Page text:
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Smarty Pants

Early Childhood Education Focusing on Kindergarten Preparation!

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Children love to show you what they have learned at school, so doing some HOME practice is really fun for them. It will also keep the learning process going when they are NOT here!
 
None of these activities are MANDATORY, but all of them will reinforce what your child is learning at Smarty Pants.

Below is a list of things you can work on with your child at home.


Personal and Social Development

Develop a plan for the week.Let your child help you toplan a weekly schedule of times and events, highlighting anything that will be out of your ordinary routine.This will help him to understand the order of things and give him the security of knowing his upcoming schedule.

 

Making choices.You encourage independence when youlet your child make some reasonable choices and decisions, such as choosing the story to read at bedtime or selecting a birthday card for a relative or friend.


Language and Literacy

Play with words.Play the name game using your child’s first name and have her help to think of and recognize words that begin with the same sound as the first letter of her name. Find opportunities to sing songs, recite poems, and make up rhymes.


Make a word card file.Write words your child wants to read, one per index card, adding cards as he learns new words. Encourage him to select word-cards from the file when he wants to copy a word or practice sounding our a special new word.

 

Take dictation.Offer to help add a story to your child’s drawings by writing down the words she tells you. Let her hear you sounding out the words as you write the letters so she sees the connection between spoken and written language. Saying stories is an important first step to writing them.

Take a part. After reading, pretend to be one of the characters and encourage your child in acting out the stories you read together. Play the part with enthusiasm. Repeating the character’s words with emphasis will encourage fluency later on when your child begins to read on his own.

 

Mathematical Thinking

Collect things with your child. Collect groups of things, such as container lids, buttons, key chains, and sort them using different rules that you and your child choose (for example: bigger ones from smaller ones, lids from food containers and lids from drink containers).


Be pattern detectives.Hunt for patterns on clothing, in thewallpaper, on dishes, in the carpet.

 

Keep on counting.While working around the house withyour child, count aloud the number of socks as you do the laundry, the number of potatoes as you make dinner. Solve problems, such as, “How many crackers will we need for everybody to have two with their soup?”

 

Search for shapes with your child.Look for all the shapes(triangle, circle, square, etc.) that you can find inside your house or see on the way to the store.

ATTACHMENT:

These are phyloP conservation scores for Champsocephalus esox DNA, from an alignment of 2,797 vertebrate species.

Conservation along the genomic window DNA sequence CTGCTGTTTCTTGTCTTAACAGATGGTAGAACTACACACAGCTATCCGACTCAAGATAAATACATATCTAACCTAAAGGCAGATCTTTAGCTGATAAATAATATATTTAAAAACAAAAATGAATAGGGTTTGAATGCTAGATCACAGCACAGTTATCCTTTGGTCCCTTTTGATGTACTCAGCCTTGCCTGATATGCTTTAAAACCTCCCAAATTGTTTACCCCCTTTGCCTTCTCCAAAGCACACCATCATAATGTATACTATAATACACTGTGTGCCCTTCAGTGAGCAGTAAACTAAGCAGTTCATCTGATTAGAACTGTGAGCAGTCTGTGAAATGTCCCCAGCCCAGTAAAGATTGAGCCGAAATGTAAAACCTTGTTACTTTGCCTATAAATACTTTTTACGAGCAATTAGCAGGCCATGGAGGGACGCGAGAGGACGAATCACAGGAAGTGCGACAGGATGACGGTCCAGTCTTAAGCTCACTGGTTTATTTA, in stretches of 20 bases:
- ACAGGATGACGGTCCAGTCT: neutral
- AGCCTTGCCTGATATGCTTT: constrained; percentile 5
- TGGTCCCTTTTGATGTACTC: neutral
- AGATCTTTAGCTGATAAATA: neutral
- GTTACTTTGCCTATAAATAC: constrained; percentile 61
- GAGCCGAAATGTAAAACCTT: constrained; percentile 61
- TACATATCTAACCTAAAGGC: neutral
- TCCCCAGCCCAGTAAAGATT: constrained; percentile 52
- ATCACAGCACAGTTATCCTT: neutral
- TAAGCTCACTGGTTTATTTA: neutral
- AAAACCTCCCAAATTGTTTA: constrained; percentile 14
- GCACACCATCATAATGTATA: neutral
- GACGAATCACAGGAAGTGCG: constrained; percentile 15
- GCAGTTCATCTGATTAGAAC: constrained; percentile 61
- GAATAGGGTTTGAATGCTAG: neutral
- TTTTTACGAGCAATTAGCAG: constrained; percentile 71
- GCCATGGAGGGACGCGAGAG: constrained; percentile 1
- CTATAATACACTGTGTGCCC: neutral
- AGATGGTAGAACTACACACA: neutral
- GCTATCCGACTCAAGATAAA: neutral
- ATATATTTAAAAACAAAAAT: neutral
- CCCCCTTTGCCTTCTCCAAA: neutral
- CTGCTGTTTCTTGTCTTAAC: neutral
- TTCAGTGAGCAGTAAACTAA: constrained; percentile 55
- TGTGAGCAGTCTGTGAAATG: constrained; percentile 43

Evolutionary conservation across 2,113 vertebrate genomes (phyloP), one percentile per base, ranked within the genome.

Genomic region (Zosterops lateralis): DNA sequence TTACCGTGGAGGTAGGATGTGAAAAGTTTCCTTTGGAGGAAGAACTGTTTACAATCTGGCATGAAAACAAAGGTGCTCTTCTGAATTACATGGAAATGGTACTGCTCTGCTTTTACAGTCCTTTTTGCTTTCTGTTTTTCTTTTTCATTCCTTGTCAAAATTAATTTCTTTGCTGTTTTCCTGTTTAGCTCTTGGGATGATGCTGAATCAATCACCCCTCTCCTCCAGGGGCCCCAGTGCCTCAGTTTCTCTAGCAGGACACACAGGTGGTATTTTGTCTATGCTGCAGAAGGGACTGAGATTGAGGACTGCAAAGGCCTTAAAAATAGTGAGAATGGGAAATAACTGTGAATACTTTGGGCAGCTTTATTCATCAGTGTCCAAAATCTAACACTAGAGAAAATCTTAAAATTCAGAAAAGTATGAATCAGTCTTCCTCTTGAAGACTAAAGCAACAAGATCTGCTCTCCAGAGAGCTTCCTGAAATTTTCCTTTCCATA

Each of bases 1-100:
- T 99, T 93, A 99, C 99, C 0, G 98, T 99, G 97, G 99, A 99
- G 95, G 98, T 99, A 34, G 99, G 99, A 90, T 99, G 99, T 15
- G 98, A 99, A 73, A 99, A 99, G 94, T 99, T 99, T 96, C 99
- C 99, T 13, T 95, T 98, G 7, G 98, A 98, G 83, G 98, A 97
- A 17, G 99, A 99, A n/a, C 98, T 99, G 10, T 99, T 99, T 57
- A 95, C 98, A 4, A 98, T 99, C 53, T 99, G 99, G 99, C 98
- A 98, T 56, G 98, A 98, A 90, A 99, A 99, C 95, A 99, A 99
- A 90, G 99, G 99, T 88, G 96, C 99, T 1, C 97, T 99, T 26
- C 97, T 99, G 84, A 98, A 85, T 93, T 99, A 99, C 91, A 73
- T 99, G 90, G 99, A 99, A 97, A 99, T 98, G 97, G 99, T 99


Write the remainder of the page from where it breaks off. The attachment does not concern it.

Scientific Thinking

Use your senses like a scientist.Encourage your child tolook at, smell, listen to and feel things in the environment. Take a walk in the woods and talk about the things you can touch, smell, see, and hear.


Wonder with your child. Let your child hear youwondering about things that intrigue or mystify you, such as,“I wonder why we can see a rainbow in the mist from the garden hose!” Question your child about his explanations by asking,“How do you know that?” or,“Tell me why you think that.” Encourage people like your doctor, the plumber, and the cable t.v. technician to give your child explanations to questions he can understand.

 

Social Studies

Different rules for different places.Talk with your childabout how rules for behavior can change depending upon where you are, such as behavior at the theater and behavior at a ball game.

 

Point out workers in the community.Talk with your childabout roles of people who help your family, such as the garbage collector, postal employees, grocery store clerks.

 

The Arts

Foster creativity.Keep art supplies on hand (crayons,markers, paper, scissors) and encourage your child to express his ideas and feelings in creative ways. Encourage talking about his creations (“Tell me about your picture.”). Supply him with puppets and building materials, such as blocks and construction toys.


Make and enjoy music together. Sing to her in the car,make an instrument, clap the beat, dance, play lots of different recorded music and talk about the different sounds. See a show or go to a concert.

 

Physical Development and Health

Encourage activity. Give her room to play every day in theneighborhood, your yard, the park, or in an organized sports or movement program.

 

Arrange ways for your child to help. Ask him to do choreswhere he can use his hands, such as peeling vegetables, pouring juice, cracking open eggs, and mixing jello.